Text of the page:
A woman who we'll call "A" lives here with her husband and three young children. We're not using her real name to protect her identity, because "A" is originally from Guatemala and undocumented. Like many people in her position, she fears an encounter with immigration officials could force her and her family to return to the country they fled nearly two years ago.

There is a traditional treatment for babies experiencing withdrawal from opioids: newborns are separated from their mothers and taken to the neonatal intensive care unit to receive tapered doses of morphine or methadone. They can stay in the hospital for weeks.

A Colorado-based collaborative is changing this approach.

A report out this week found that people seeking mental health treatment go out-of-network more than they do for primary care. Essentially, that means that for consumers, it’s often more expensive to treat mind than body, and the disparity seems to have gotten worse in recent years. 

State oil and gas regulators adopted new safety rules on Thursday requiring the locations of thousands of underground oil and gas pipelines across Colorado to be published online for the public to see.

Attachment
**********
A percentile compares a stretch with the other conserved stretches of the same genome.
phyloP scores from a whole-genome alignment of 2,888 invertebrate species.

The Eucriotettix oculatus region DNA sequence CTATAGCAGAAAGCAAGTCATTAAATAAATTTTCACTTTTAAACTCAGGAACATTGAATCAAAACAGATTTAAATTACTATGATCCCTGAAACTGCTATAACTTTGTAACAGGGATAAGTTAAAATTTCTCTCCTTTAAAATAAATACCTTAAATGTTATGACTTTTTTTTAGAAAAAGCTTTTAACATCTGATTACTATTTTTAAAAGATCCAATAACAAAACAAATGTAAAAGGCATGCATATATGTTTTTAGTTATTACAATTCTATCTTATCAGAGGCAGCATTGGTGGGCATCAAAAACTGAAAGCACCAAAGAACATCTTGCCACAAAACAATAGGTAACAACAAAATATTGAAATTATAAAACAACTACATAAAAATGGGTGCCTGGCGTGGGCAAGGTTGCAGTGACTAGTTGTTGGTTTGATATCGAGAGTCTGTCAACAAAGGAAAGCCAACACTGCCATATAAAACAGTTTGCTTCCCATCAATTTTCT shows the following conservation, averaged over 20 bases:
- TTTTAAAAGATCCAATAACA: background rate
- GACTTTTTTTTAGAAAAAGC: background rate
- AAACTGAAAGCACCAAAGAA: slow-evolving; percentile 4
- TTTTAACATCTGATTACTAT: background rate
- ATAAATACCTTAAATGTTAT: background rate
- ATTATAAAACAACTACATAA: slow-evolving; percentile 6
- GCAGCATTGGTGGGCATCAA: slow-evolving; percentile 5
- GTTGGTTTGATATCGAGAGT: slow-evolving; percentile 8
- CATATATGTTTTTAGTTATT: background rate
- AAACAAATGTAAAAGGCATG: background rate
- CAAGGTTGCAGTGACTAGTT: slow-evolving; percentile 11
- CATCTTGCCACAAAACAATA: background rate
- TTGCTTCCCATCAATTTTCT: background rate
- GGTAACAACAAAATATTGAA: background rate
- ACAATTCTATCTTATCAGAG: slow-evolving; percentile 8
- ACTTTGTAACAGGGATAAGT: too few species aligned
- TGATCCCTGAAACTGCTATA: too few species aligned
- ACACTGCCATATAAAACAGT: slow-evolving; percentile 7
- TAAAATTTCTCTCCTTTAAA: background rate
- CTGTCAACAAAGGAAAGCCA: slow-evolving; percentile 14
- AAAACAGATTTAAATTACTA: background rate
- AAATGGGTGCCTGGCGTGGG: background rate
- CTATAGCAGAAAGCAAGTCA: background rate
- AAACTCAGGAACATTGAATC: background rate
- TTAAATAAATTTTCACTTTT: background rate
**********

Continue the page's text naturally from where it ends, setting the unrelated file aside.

The move, regulators say, will help inform residents of industrial operations near their homes and prevent future accidents involving oil and gas equipment.

Senators from Colorado and Nevada are among those sponsoring a bill aimed at reducing firefighters’ exposure to potentially harmful chemicals. 

Earlier this month the Senate Homeland Security and Governmental Affairs Committee unanimously approved the bill, which aims to protect firefighters from being exposed to a group of chemicals known as PFAS that are found in firefighting foams and gear.